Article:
The pain started as a dull ache in my abdomen around New Rochelle; by Stamford I was doubled over in agony. On December 12th I had boarded Amtrak Northeast Regional #86 in Philadelphia on route to Boston for the 2019 NCMF winter baroque concert. Over the last few years I’d experienced this same pain before but only once had it been this bad. Each time it vanished as mysteriously as it appeared: food poisoning strikes again - the joy of travel.
There is a tradition of musicians expressing illness in music. The greatest example is the colossal slow movement from Beethoven’s late masterpiece, the string quartet in A Minor, Opus 132. Beethoven was at the brink of death in 1824 but recovered to write this movement, giving it the title “Holy song of thanksgiving of a convalescent to the Deity” (Heiliger Dankgesang eines Genesenen an die Gottheit). It switches between three prayer-like sections, each more intense than the next, sandwiching two fast sections which he titles “feeling new strength” (Neue Kraftfühlend).
The pain subsided by South Station and I didn’t give it another thought until it returned in force the next day, Friday, the day before rehearsals were set to begin. I was in no shape to play a concert let alone rehearse for six hours so I asked my old friend and co-founder of NCMF, Jane Niebling, to drive me to the ER at Anna Jaques. The doctors, nurses, and hospital staff in the Emergency Department and Gerrish Family Fast Track Service wing were exceptionally kind to me. After a few hours and a barrage of tests the doctor informed me I had a kidney stone. She then looked at me and said “we also found something else…”
Czech composer Bedřich Smetana’s (1824 – 1884) String Quartet No. 1, “From My Life,” (Z mého života) is an autobiographical portrait chronicling youthful excess, falling in love, coming of age as a national treasure, and the tragic onset of hearing loss:
"The fourth movement describes my discovery that I could incorporate national elements in my music, and my joy in following this path until it was terminated by the onset of my deafness, the outlook into a sad future, the tiny rays of hope of recovery; but remembering the promise of my early career, a feeling of painful regret….The long persistent note in the finale owes its origin to this. It is the fateful ringing of the high-pitched tones in my ears, which, in 1874, announced the beginning of my deafness. I allow myself this small joke, though [my loss of hearing] was ultimately disastrous."
The piercing note representing Smetana’s hearing loss, a high E, comes at 3:22 like the plunge of a dagger to the heart
In my family, Yangs and Gureaskos get cancer; that’s not being morbid, it’s just what happens to fathers, mothers, grandparents, cousins. Despite taking all reasonable precautions in terms of food, quality of ingredients, exercise, meditation, I still assumed it would catch up to me at some point; it wasn’t totally unexpected when they found a “mass” in my kidney. I played the concert that night but rushed back to Philly immediately afterwards, arriving at one o-clock in the morning. My dear friends and hosts in Newburyport, Marc, a urologist, and Jennifer, a marvelous painter, had pulled strings and set me up with a doctor who is more an artist than a surgeon at the Hospital of the University of Pennsylvania. Six months post-surgery I have the all-clear; except for some battle scars, I’m back to doing intervals on my bike, practicing hours a day, vacuuming the house obsessively - all the normal stuff one does during a pandemic.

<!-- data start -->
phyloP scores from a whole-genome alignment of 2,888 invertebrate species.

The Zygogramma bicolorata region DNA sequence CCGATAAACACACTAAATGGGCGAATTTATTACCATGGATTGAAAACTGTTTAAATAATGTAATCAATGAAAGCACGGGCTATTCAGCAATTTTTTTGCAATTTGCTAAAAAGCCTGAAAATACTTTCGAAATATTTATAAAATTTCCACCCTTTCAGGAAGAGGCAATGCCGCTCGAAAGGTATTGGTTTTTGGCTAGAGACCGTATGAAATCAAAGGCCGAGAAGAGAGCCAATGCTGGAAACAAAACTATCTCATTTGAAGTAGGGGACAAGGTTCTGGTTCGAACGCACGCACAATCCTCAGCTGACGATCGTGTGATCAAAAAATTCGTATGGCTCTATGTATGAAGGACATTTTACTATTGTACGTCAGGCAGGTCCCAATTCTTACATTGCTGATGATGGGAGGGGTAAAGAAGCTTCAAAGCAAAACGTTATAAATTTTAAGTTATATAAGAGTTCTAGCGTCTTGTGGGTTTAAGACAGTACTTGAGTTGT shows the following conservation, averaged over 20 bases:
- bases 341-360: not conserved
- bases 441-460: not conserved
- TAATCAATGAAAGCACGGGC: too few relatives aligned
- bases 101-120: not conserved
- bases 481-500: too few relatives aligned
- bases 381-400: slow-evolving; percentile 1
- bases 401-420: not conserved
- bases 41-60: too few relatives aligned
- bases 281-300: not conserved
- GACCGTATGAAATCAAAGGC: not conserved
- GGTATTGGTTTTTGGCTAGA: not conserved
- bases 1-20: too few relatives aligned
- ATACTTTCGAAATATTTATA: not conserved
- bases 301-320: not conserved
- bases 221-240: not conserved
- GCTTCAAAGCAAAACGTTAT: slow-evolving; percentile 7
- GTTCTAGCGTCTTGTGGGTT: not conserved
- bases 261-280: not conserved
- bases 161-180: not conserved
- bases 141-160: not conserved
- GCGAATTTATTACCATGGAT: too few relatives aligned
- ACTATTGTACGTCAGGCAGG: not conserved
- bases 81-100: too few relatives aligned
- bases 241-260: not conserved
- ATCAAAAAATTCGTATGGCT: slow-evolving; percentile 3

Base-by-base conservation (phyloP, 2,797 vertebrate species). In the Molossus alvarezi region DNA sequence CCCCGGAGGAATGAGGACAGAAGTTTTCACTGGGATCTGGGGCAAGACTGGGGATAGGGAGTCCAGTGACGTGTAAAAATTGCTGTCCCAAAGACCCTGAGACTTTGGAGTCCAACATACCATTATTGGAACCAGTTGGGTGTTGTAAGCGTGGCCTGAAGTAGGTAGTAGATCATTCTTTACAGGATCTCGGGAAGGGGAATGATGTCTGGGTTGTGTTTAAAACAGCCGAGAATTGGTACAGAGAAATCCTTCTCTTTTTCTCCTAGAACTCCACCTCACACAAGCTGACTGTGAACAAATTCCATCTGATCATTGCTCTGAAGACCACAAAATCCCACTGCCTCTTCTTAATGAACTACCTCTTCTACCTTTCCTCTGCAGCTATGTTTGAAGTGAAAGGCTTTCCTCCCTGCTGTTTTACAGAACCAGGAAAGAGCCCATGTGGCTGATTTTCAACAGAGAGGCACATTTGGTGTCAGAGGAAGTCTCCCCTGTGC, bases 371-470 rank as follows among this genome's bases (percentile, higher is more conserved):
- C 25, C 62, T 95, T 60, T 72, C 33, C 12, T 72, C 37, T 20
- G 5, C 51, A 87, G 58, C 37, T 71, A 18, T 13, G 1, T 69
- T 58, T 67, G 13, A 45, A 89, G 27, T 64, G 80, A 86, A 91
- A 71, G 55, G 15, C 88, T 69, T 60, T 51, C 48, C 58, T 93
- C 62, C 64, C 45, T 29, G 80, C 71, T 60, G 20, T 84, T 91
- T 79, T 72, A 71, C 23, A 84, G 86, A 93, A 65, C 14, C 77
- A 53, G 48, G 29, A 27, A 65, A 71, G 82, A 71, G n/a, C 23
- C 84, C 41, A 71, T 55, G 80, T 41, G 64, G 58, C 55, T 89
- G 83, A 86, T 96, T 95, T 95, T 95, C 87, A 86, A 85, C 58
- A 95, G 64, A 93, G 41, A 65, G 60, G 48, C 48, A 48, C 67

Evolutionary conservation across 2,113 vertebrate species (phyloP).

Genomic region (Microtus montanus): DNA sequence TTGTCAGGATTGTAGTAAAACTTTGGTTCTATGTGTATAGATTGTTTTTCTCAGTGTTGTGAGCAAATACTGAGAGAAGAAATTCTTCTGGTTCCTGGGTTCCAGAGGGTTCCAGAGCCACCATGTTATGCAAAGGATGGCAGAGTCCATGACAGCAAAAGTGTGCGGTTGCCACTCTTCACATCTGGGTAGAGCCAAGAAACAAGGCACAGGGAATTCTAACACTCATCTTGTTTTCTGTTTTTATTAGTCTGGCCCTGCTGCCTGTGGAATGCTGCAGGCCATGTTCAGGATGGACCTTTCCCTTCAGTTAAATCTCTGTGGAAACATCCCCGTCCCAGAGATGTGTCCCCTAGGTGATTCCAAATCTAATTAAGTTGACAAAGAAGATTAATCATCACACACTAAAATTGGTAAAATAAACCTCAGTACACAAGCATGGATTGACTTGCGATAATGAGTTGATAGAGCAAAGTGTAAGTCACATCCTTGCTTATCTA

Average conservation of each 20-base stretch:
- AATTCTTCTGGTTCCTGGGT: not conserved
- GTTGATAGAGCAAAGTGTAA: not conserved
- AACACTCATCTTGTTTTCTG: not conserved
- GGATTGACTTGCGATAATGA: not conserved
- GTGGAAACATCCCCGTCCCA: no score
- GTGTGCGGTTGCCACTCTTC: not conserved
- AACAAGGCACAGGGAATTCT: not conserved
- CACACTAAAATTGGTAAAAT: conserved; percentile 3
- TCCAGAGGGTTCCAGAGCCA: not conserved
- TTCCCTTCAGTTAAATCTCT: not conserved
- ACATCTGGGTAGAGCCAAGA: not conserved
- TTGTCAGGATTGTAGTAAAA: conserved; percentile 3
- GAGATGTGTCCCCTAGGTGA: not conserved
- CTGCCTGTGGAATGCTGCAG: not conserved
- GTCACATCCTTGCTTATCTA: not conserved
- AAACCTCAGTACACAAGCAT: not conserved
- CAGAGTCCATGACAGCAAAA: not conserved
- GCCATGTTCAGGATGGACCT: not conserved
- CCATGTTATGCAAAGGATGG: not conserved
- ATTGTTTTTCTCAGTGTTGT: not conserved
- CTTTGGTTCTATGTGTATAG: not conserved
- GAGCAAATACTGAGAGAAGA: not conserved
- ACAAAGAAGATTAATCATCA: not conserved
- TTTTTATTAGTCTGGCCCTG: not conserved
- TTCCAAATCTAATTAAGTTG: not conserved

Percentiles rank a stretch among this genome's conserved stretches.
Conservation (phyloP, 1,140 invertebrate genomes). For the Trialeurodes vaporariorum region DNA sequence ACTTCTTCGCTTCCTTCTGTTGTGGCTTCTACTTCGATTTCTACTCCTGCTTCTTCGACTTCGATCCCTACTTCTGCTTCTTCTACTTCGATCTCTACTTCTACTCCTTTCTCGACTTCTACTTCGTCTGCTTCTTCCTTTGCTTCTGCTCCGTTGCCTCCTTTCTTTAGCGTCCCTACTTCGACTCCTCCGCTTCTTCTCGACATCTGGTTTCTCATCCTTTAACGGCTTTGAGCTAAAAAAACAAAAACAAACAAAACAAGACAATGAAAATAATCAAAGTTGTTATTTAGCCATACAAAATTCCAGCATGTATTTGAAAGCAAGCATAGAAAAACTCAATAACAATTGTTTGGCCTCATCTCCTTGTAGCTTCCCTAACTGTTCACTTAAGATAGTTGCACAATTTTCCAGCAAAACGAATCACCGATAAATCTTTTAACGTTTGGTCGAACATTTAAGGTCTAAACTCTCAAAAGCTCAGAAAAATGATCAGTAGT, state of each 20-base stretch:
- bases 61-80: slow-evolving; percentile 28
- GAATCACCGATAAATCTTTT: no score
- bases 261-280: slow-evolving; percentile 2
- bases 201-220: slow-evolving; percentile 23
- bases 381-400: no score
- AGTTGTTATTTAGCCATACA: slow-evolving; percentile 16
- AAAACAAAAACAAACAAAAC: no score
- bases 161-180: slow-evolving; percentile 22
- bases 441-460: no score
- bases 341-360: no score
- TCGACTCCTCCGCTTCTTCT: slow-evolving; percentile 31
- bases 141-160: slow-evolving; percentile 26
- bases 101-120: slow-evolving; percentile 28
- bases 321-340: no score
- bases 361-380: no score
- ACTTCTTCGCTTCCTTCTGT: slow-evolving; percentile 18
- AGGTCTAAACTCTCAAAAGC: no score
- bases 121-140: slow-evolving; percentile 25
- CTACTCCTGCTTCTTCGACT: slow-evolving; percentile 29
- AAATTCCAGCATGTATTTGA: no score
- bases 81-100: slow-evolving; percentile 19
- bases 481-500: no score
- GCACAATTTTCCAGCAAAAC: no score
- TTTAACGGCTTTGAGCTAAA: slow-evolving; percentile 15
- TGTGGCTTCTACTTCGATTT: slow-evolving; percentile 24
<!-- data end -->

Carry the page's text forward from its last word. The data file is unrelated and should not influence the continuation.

Johann Sebastian Bach (1685 – 1750), no stranger to tragedy and illness, wrote his Cantata BWV 25 in 1723 after the last great outbreak of plague in Western Europe killed over 100,000 people in and around Marseilles. The cantata begins “There is nothing healthy in my body” (Es ist nichts Gesundes an meinem Leibe) and continues with “The entire world is just a hospital where humanity…has been laid low with sickness.” But the work ends with the uplifting chorale “All my days I will praise Your strong hand with which my plague and laments You have so tenderly brushed aside.”
J.S.Bach, Cantata 25 – music of our time?
In the middle of this summer’s “quartet caroling” amid the streets of Newburyport and surrounding towns, we will pause for a live-streamed concert in an empty St. Paul’s on Saturday night, August 15th at 7:30 PM. The concert is a fundraiser for the good doctors, nurses, and staff, at Anna Jaques who give so much and, these days, put themselves on the line every time they suit up for work. Details of the program and how to donate will follow in a later post.
I was really lucky; an eagle-eyed radiologist noticed something he/she wasn’t looking for. And while I assumed I’d get cancer someday, you never know how you’ll react when the news arrives. I sustained great strength from how my father, John, handled the disease that took him down in 2009. Obviously, he wasn’t happy with the situation but he came to terms with his illness, with not being able to work, and with saying goodbye. It turns out he saved up one last lesson for his son. Instead of being paralyzed with fear, confronting my own mortality became an opportunity to be grateful for a rich life filled with love and art and beauty.
This time, at least, I reacted the way I hoped I would.
Distant echoes, the vast roof overhead - I feel a slight chill and sense of awe when I walk into a cathedral. I get the same feeling of immensity when I listen to Bach’s sixth cello suite, a work the great Russian cellist Mstislav Rostropovich called “a symphony for solo cello.”
This post refers to the NCMF Winter Baroque streamed concert on Sunday, 20 December at 3:00 PM with Nurit Pacht (violin) and Eliana Yang (cello). Check out this link for more information. Donations are gratefully requested: consider $30, $20, $10, or what you can afford. (The sky's the limit!)
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